:: Interviews

Journey to the End of the World with Joanna Pocock published 03/08/2020

So many young, big-city children are being brainwashed. They spend so much time in front of a screen where they are sold a life. They don’t live life; they consume a simulacrum of a life. It makes me incredibly sad. At the same time, my daughter and her friends go on the climate marches and they care deeply about the planet. But I keep coming back to this idea of schizophrenia as the normal state of our world. On the one hand, kids are protesting the eco-cide that is going on, yet they are buying fast fashion and iPhones. It isn’t their fault. They are children. It is our fault. We have allowed this situation to blossom through the idea of exponential growth. We will never solve the climate crisis until we start giving back to the Earth more than we take. Yet, how to get that message across? I don’t have an answer to that.

Claudia Bruno interviews Joanna Pocock about Surrender.

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Reading Faulkner’s The Hamlet in 2020 USA: Part III published 16/07/2020

I just finished the book today. It’s always a strange experience to finish a novel for me; I wonder what it’s like for you. It’s bizarre in how I seem to focus my attention much more acutely in the final pages, though I hardly read for story—except that Faulkner’s plots do have something of the “boilerplate” about them, an astonishing key. I didn’t want it to end, but there are a plethora of other Faulkner fictions I can steep myself in.

Genese Grill and Greg Gerke read The Hamlet by William Faulkner, Part III.

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Reading Faulkner’s The Hamlet in 2020 USA: Part II published 15/07/2020

There are searing mementos of the Southern wages of sin in this novel, none perhaps more disturbing than the aside, mentioned in a description of Eula’s lover, who paid a black man so he could whip him. Man’s inhumanity to man (and to woman). His cruelty and depraved sadistic need to be stronger than someone else. Many would like us to cleanse the world of such depictions, preserve our children from these markers of our past, erase the stain and replace it with something more monolithically correct. But Literature—it shouldn’t have to be said, but it does need to be said—teaches us about all of the ways that humans are, rather than just an idealized, cleaned-up version of how they are supposed to be. Great writing, like Faulkner’s, gives us the complexities and makes us more fully human. Great writing, like Faulkner’s, is not essentially dogmatic either, not essentially Moral, but is a lever to open up ethical channels, ways of feeling and thinking, through irreducible aesthetic experience. The more uncensored or un-self-censored the better.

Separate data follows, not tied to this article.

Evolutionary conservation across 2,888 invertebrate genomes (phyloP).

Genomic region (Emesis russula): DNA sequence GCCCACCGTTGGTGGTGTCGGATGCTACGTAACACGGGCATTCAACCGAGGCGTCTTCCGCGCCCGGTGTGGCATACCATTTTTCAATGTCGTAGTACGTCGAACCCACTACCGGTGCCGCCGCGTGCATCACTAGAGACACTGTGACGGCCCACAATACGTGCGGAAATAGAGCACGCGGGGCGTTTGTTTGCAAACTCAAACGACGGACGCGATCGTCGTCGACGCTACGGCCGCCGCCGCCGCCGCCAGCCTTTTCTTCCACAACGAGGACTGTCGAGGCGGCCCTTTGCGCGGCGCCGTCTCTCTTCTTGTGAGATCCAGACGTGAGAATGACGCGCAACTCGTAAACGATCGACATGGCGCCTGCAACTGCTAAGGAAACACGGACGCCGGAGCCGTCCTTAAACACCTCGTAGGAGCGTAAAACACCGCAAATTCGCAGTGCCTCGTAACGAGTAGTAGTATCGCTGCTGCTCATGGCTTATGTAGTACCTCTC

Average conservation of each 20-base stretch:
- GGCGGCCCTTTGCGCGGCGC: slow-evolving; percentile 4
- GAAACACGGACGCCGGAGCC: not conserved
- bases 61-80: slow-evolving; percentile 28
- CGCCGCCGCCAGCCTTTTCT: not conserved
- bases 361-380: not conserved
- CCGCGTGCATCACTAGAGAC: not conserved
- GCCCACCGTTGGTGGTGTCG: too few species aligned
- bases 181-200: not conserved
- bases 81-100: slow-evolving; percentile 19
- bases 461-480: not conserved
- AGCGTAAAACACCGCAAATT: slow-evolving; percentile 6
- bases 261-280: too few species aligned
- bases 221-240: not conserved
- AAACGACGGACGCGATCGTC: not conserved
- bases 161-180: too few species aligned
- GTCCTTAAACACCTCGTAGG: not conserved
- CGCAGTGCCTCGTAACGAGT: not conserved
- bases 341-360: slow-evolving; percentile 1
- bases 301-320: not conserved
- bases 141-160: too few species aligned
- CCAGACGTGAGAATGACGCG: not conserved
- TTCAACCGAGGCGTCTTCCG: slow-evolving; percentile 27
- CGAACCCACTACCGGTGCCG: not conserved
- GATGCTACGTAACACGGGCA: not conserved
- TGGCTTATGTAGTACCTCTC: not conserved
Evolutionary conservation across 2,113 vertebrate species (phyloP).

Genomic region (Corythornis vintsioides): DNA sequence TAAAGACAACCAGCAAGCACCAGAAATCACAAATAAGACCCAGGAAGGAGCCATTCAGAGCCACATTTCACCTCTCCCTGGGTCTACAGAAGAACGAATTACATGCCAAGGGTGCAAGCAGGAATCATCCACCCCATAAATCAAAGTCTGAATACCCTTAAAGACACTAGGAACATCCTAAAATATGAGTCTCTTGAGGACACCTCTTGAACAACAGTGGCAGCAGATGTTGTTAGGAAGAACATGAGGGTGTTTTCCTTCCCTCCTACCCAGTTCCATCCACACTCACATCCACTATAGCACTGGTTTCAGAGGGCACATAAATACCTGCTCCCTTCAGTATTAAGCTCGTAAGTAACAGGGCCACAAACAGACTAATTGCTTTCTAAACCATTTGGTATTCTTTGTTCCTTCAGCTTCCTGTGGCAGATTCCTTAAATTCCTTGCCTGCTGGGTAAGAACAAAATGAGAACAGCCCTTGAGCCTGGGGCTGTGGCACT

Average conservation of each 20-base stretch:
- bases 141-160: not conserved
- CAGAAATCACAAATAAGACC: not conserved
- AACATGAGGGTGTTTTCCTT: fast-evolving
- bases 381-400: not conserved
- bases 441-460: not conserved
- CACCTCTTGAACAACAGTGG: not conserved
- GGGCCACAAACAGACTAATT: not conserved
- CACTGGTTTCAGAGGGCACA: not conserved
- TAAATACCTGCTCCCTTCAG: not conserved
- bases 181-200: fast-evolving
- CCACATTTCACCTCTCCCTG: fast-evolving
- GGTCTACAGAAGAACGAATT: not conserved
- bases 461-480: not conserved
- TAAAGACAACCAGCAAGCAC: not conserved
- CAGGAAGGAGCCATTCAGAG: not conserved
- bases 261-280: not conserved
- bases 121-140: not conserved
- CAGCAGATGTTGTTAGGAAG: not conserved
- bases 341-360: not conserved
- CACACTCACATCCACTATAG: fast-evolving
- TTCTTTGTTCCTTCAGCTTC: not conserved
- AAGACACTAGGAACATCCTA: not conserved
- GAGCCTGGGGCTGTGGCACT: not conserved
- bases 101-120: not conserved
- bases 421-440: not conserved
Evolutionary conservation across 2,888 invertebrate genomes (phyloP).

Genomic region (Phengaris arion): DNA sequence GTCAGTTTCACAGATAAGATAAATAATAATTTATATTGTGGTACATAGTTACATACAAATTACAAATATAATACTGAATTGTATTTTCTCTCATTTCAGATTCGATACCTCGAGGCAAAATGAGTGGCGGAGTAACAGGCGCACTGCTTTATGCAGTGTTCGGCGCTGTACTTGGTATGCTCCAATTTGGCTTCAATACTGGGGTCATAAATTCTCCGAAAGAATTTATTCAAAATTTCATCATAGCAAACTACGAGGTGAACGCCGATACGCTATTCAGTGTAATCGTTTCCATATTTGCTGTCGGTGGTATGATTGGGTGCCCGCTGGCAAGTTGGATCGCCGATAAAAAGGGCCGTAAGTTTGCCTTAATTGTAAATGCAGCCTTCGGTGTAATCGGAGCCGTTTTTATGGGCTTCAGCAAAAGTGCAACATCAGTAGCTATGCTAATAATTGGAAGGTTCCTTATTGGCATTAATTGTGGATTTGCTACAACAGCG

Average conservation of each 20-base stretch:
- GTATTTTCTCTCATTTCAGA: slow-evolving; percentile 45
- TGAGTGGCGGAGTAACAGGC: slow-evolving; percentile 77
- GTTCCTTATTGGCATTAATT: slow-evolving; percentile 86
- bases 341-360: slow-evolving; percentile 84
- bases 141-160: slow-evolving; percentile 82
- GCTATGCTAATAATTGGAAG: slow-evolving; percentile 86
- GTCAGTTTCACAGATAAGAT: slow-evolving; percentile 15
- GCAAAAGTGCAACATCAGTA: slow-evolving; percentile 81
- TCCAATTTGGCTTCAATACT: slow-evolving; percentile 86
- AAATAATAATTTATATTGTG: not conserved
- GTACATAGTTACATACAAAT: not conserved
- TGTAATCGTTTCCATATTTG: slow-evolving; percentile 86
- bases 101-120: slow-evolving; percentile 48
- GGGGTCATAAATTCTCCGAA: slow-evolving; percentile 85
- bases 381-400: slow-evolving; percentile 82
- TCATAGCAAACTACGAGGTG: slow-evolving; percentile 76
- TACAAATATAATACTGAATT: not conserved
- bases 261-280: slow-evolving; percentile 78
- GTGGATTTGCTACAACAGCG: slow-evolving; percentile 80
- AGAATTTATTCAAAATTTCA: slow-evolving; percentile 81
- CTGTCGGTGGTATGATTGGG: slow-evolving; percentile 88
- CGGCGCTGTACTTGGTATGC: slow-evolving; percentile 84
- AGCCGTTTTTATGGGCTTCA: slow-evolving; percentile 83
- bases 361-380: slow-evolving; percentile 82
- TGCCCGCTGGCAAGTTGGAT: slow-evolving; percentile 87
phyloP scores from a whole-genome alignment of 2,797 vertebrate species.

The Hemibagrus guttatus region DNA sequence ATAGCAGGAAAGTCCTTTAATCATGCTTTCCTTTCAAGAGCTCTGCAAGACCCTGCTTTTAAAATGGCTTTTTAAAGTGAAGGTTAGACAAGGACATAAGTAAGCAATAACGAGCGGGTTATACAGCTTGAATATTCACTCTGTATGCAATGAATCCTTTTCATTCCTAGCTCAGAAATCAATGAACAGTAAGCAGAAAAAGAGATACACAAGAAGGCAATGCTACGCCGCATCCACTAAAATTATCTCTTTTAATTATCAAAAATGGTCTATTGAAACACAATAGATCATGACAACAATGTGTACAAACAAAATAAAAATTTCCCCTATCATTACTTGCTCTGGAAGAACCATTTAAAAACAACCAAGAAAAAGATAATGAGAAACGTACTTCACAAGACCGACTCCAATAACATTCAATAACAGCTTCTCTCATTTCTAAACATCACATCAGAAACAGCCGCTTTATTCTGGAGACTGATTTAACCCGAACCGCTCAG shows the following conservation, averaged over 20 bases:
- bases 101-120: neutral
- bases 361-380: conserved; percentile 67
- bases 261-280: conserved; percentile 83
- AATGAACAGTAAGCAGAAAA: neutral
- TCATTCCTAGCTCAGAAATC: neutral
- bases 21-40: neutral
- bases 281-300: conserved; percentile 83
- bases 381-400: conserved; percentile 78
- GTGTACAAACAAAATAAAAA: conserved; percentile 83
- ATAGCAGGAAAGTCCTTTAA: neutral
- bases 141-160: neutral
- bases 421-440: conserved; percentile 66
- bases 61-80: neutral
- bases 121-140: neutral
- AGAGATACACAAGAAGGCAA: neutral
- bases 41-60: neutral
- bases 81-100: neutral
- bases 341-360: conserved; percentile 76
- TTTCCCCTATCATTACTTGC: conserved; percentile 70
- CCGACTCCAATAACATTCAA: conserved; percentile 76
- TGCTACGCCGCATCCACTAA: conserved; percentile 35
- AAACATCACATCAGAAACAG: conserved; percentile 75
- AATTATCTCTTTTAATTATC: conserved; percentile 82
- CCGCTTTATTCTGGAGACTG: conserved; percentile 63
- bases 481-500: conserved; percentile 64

Genese Grill and Greg Gerke read The Hamlet by William Faulkner, Part II.

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Reading Faulkner’s The Hamlet in 2020 USA: Part I published 14/07/2020

And what is the first significant sign about Flem? His shirts. Newly cut and stitched at the beginning of each week, then soiled by weekend in exactly the same places. And then he adds a necktie: “a tiny viciously depthless cryptically balanced splash like an enigmatic punctuation symbol against the expanse of white shirt…postulated to those who had been present on that day that quality of outrageous overstatement of physical displacement which the sound of his father’s stiff foot made on the gallery of the store….”

Genese Grill and Greg Gerke read The Hamlet by William Faulkner, Part I.

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The Narrator Escapes to Japan: Interview with Dale Brett published 17/06/2020

I have always been naturally drawn to the dichotomy of the ethereal and the destitute; the soft and the hard; the smooth and the harsh/mega-abrasive. I basically wanted my literary voice to be the equivalent of shoegaze music—I wanted to take very intimate, sensual moments of ordinary life and make them tactile, bring them to life sensorially. I wanted to create works that I couldn’t really find elsewhere, in particular I wanted to cultivate a voice that could evoke a certain emotion or feeling in a reader not often felt in literature—like those experienced while listening to repetitive music or resembling a certain sensation like floating on water or that moment before you enter a hypnagogic state. These are the kind of things I think about imitating when I write.